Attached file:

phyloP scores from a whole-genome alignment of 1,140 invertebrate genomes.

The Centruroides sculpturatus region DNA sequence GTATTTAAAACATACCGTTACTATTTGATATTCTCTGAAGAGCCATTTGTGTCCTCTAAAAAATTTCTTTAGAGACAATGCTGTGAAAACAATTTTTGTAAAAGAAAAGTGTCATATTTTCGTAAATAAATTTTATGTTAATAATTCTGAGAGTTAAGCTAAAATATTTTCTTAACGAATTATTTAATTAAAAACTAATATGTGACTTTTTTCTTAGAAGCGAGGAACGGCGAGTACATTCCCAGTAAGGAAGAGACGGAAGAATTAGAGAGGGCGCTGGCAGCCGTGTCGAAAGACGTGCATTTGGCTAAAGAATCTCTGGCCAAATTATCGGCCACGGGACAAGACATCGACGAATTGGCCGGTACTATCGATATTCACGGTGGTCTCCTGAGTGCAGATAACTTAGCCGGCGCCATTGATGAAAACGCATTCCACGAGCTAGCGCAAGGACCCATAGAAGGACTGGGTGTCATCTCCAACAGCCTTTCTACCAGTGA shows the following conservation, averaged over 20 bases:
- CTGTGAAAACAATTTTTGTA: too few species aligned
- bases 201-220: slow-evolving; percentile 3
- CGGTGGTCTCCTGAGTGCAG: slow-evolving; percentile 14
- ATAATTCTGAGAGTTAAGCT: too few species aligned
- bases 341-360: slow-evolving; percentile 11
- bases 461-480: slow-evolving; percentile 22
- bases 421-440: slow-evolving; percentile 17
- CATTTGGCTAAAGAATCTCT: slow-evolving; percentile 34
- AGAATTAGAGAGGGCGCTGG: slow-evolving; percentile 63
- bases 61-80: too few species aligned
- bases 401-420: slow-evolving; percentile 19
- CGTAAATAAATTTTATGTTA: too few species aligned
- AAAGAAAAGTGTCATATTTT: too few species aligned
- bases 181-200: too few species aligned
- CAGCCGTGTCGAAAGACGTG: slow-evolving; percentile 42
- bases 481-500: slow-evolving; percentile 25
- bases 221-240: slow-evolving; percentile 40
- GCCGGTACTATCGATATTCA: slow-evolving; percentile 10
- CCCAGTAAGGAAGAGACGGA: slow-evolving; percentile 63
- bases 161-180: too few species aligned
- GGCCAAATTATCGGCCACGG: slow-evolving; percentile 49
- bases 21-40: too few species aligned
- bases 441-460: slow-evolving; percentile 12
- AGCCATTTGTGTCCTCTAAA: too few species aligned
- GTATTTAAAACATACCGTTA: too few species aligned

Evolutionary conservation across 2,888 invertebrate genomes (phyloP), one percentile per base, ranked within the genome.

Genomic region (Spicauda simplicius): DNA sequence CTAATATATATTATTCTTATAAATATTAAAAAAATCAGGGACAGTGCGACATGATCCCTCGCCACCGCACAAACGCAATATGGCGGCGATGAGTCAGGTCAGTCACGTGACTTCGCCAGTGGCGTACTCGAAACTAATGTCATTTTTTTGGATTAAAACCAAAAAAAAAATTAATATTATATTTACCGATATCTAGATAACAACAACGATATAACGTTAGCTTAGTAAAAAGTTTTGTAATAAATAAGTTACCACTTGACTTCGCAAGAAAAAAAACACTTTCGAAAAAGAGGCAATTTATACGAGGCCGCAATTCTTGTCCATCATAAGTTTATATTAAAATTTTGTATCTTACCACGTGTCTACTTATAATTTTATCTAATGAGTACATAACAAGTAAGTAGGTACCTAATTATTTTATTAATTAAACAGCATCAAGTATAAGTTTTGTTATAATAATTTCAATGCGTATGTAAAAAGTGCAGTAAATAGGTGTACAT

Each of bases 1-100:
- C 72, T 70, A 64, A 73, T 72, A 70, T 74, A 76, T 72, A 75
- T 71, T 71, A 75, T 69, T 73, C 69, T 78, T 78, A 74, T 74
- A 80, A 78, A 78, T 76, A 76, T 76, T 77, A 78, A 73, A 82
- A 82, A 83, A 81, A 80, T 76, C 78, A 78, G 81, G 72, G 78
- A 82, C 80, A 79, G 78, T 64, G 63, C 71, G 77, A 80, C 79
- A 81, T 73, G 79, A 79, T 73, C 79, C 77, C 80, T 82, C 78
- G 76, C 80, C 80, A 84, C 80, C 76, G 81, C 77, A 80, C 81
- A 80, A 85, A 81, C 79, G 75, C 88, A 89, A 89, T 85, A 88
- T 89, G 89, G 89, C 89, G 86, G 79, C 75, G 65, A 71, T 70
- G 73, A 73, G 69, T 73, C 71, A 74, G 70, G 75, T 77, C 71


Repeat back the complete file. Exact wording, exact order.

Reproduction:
phyloP scores from a whole-genome alignment of 1,140 invertebrate genomes.

The Centruroides sculpturatus region DNA sequence GTATTTAAAACATACCGTTACTATTTGATATTCTCTGAAGAGCCATTTGTGTCCTCTAAAAAATTTCTTTAGAGACAATGCTGTGAAAACAATTTTTGTAAAAGAAAAGTGTCATATTTTCGTAAATAAATTTTATGTTAATAATTCTGAGAGTTAAGCTAAAATATTTTCTTAACGAATTATTTAATTAAAAACTAATATGTGACTTTTTTCTTAGAAGCGAGGAACGGCGAGTACATTCCCAGTAAGGAAGAGACGGAAGAATTAGAGAGGGCGCTGGCAGCCGTGTCGAAAGACGTGCATTTGGCTAAAGAATCTCTGGCCAAATTATCGGCCACGGGACAAGACATCGACGAATTGGCCGGTACTATCGATATTCACGGTGGTCTCCTGAGTGCAGATAACTTAGCCGGCGCCATTGATGAAAACGCATTCCACGAGCTAGCGCAAGGACCCATAGAAGGACTGGGTGTCATCTCCAACAGCCTTTCTACCAGTGA shows the following conservation, averaged over 20 bases:
- CTGTGAAAACAATTTTTGTA: too few species aligned
- bases 201-220: slow-evolving; percentile 3
- CGGTGGTCTCCTGAGTGCAG: slow-evolving; percentile 14
- ATAATTCTGAGAGTTAAGCT: too few species aligned
- bases 341-360: slow-evolving; percentile 11
- bases 461-480: slow-evolving; percentile 22
- bases 421-440: slow-evolving; percentile 17
- CATTTGGCTAAAGAATCTCT: slow-evolving; percentile 34
- AGAATTAGAGAGGGCGCTGG: slow-evolving; percentile 63
- bases 61-80: too few species aligned
- bases 401-420: slow-evolving; percentile 19
- CGTAAATAAATTTTATGTTA: too few species aligned
- AAAGAAAAGTGTCATATTTT: too few species aligned
- bases 181-200: too few species aligned
- CAGCCGTGTCGAAAGACGTG: slow-evolving; percentile 42
- bases 481-500: slow-evolving; percentile 25
- bases 221-240: slow-evolving; percentile 40
- GCCGGTACTATCGATATTCA: slow-evolving; percentile 10
- CCCAGTAAGGAAGAGACGGA: slow-evolving; percentile 63
- bases 161-180: too few species aligned
- GGCCAAATTATCGGCCACGG: slow-evolving; percentile 49
- bases 21-40: too few species aligned
- bases 441-460: slow-evolving; percentile 12
- AGCCATTTGTGTCCTCTAAA: too few species aligned
- GTATTTAAAACATACCGTTA: too few species aligned

Evolutionary conservation across 2,888 invertebrate genomes (phyloP), one percentile per base, ranked within the genome.

Genomic region (Spicauda simplicius): DNA sequence CTAATATATATTATTCTTATAAATATTAAAAAAATCAGGGACAGTGCGACATGATCCCTCGCCACCGCACAAACGCAATATGGCGGCGATGAGTCAGGTCAGTCACGTGACTTCGCCAGTGGCGTACTCGAAACTAATGTCATTTTTTTGGATTAAAACCAAAAAAAAAATTAATATTATATTTACCGATATCTAGATAACAACAACGATATAACGTTAGCTTAGTAAAAAGTTTTGTAATAAATAAGTTACCACTTGACTTCGCAAGAAAAAAAACACTTTCGAAAAAGAGGCAATTTATACGAGGCCGCAATTCTTGTCCATCATAAGTTTATATTAAAATTTTGTATCTTACCACGTGTCTACTTATAATTTTATCTAATGAGTACATAACAAGTAAGTAGGTACCTAATTATTTTATTAATTAAACAGCATCAAGTATAAGTTTTGTTATAATAATTTCAATGCGTATGTAAAAAGTGCAGTAAATAGGTGTACAT

Each of bases 1-100:
- C 72, T 70, A 64, A 73, T 72, A 70, T 74, A 76, T 72, A 75
- T 71, T 71, A 75, T 69, T 73, C 69, T 78, T 78, A 74, T 74
- A 80, A 78, A 78, T 76, A 76, T 76, T 77, A 78, A 73, A 82
- A 82, A 83, A 81, A 80, T 76, C 78, A 78, G 81, G 72, G 78
- A 82, C 80, A 79, G 78, T 64, G 63, C 71, G 77, A 80, C 79
- A 81, T 73, G 79, A 79, T 73, C 79, C 77, C 80, T 82, C 78
- G 76, C 80, C 80, A 84, C 80, C 76, G 81, C 77, A 80, C 81
- A 80, A 85, A 81, C 79, G 75, C 88, A 89, A 89, T 85, A 88
- T 89, G 89, G 89, C 89, G 86, G 79, C 75, G 65, A 71, T 70
- G 73, A 73, G 69, T 73, C 71, A 74, G 70, G 75, T 77, C 71